One Hundred and One Ways

One Hundred and One Ways

By Mako Yoshikawa

Bantam, Paperback, 9780553379693, 288pp.

Publication Date: May 2, 2000


"I have spent most of my life in New Jersey, but the blood of a geisha courses through me yet."

If Kiki Takehashi's life is dramatically different from that of her reserved Japanese-American mother, it is light-years away from that of her grandmother, whom she knows only through old family stories. Kiki has recently become engaged to Eric, a handsome, successful New York City lawyer. But at the same time she is haunted--quite literally--by the memory of her friend Phillip, killed the previous year in a mountaineering accident.

Kiki has never met her grandmother Yukiko, for whom she is named. Still, thoroughly American though she is, she feels a secret kinship with her. Kiki is swept up by the story of this strong, proud, passionate woman who, against all odds, in a time and place far different from her own, was sold by her impoverished family, became a famous geisha, and found the love that has so far eluded the rest of the Takehashi women.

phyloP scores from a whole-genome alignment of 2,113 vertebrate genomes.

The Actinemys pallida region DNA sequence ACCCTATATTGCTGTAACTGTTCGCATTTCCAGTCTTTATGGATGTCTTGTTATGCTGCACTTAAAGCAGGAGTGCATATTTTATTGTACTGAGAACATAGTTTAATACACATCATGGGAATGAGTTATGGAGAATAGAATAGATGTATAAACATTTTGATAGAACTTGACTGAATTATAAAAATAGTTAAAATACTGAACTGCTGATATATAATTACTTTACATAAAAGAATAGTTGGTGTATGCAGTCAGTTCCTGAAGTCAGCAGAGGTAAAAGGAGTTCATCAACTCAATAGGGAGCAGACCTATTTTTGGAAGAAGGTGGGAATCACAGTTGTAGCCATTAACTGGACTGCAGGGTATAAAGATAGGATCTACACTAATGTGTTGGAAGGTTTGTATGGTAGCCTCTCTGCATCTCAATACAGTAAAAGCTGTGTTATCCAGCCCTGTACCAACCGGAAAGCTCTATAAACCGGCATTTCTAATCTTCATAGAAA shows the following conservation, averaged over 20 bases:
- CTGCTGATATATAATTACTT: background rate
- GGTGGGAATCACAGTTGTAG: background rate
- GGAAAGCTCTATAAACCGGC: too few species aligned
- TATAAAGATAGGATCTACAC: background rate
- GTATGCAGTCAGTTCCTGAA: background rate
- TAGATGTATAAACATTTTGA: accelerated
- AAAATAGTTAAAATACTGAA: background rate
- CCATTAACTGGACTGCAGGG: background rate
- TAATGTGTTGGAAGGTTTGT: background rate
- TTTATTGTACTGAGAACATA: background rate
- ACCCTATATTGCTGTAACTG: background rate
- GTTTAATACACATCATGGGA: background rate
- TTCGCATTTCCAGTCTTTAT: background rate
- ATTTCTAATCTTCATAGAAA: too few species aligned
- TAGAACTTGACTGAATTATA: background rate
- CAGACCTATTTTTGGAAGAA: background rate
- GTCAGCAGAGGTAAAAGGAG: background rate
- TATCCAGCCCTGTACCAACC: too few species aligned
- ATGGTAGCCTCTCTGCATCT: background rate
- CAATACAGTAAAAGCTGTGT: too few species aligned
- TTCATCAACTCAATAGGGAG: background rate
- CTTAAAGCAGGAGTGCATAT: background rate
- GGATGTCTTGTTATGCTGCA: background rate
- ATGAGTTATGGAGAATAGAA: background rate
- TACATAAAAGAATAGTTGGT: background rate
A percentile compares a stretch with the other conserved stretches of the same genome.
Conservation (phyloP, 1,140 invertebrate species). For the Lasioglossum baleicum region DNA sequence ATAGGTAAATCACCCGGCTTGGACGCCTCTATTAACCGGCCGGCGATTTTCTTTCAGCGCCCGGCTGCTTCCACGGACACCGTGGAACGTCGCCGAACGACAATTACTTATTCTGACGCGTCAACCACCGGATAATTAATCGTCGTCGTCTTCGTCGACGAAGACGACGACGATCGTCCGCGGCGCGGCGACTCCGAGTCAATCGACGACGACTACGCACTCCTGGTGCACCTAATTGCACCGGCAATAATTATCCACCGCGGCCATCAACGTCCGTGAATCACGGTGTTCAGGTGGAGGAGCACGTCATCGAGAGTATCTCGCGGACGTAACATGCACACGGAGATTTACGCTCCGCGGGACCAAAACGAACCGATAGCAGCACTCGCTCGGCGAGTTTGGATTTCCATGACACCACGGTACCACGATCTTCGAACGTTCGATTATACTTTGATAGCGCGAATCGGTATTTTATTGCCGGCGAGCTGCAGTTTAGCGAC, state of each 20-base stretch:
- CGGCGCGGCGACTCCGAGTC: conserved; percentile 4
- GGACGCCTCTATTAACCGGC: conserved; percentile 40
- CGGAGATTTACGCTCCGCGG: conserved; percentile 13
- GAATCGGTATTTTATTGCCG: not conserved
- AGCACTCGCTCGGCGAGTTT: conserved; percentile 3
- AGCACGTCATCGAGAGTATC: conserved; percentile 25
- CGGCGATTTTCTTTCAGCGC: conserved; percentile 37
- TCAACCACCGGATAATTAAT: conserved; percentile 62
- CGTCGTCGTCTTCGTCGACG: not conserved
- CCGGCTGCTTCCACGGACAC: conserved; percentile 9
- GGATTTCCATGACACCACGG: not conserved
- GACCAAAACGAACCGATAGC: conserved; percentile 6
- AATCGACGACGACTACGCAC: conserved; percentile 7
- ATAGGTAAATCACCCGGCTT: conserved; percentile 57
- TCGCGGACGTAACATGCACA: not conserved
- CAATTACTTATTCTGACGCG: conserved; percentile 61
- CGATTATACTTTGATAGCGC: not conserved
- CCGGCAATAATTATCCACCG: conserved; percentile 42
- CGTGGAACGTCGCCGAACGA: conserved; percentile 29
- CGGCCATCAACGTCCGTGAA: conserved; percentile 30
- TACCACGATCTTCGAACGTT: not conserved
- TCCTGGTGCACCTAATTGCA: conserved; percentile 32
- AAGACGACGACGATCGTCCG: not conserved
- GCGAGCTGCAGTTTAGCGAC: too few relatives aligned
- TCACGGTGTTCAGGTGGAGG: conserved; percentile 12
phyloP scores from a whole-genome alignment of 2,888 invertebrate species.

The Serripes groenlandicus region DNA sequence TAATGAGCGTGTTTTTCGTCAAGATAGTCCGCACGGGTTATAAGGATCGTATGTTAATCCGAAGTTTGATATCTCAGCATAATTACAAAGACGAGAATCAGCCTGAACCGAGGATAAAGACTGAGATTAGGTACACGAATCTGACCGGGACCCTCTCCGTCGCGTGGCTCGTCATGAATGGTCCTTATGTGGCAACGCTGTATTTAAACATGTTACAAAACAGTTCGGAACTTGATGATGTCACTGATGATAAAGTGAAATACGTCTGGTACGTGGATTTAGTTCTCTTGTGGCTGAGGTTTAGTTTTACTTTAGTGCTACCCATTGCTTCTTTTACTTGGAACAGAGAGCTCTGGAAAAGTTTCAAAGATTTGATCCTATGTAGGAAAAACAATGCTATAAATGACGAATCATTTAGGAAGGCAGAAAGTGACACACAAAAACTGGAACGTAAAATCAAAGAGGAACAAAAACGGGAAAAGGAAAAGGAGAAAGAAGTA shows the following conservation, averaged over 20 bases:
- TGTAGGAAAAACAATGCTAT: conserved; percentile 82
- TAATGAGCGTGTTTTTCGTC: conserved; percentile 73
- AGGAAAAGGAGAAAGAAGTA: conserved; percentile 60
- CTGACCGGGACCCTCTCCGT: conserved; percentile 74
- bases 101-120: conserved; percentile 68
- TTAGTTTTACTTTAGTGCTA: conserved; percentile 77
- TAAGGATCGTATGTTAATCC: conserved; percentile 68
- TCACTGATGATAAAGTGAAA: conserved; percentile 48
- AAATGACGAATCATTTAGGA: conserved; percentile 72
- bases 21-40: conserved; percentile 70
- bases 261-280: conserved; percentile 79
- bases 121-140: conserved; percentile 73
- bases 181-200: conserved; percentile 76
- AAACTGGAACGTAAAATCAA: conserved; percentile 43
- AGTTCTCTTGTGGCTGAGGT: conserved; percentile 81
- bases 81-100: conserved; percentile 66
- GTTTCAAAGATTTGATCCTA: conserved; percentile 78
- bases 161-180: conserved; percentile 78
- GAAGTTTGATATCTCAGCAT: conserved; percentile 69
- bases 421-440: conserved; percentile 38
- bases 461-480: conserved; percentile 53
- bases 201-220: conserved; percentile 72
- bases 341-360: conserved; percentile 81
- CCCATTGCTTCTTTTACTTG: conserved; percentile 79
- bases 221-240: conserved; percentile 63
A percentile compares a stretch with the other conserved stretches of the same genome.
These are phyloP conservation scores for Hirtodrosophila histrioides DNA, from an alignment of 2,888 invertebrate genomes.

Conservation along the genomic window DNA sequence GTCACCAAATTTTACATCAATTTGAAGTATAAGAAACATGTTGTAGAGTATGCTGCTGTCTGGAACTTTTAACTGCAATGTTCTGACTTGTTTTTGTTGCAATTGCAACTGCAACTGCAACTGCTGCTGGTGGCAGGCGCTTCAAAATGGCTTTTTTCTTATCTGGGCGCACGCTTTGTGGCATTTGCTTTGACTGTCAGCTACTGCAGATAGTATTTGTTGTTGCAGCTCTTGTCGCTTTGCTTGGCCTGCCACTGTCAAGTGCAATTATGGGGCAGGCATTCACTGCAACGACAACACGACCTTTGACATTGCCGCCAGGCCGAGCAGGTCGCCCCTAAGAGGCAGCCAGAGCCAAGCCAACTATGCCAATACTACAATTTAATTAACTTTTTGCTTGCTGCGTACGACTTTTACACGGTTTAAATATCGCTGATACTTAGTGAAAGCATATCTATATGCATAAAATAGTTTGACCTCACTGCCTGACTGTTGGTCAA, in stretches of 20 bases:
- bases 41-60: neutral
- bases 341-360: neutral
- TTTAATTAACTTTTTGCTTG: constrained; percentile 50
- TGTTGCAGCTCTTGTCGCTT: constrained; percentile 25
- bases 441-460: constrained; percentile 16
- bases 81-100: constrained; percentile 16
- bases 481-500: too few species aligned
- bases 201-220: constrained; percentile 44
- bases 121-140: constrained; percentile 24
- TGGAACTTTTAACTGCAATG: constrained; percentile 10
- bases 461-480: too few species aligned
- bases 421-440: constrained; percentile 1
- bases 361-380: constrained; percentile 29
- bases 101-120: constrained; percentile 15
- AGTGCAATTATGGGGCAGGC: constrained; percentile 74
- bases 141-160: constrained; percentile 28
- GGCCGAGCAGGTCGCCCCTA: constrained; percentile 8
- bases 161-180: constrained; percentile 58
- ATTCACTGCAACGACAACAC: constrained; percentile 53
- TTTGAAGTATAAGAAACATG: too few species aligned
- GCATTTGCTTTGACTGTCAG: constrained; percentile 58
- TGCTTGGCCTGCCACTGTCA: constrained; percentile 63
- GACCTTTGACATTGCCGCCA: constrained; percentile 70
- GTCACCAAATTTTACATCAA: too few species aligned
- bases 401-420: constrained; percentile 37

Lyrical, haunting, and stunningly evocative, One Hundred and One Ways introduces a powerful and exciting new voice in contemporary fiction.

About the Author
Mako Yoshikawa has studied at Columbia University and at Oxford. She has been a Vera M. Schuyler Fellow of Creative Writing at the Bunting Institute at Harvard University and is a doctoral candidate in English literature at the University of Michigan. She is also the author of the novel <b>One Hundred and One Ways</b>. Yoshikawa lives in Boston.<br><br><br><i>From the Hardcover edition.</i>

Praise For One Hundred and One Ways

"Resembles an intelligent cross between the bestselling Memoirs of a Geisha and the haunted-by-a-lost-love movie Ghost."
--The Detroit News

"Cinematic...satisfyingly ambiguous."
--Los Angeles Times Book Review

"Beautifully written, thoughtfully conceived...the writing resonates with impressive accomplishment."
--The Orlando Sentinel

"Authentic and appealing...a lovely, lyrical novel."
--The Philadelphia Inquirer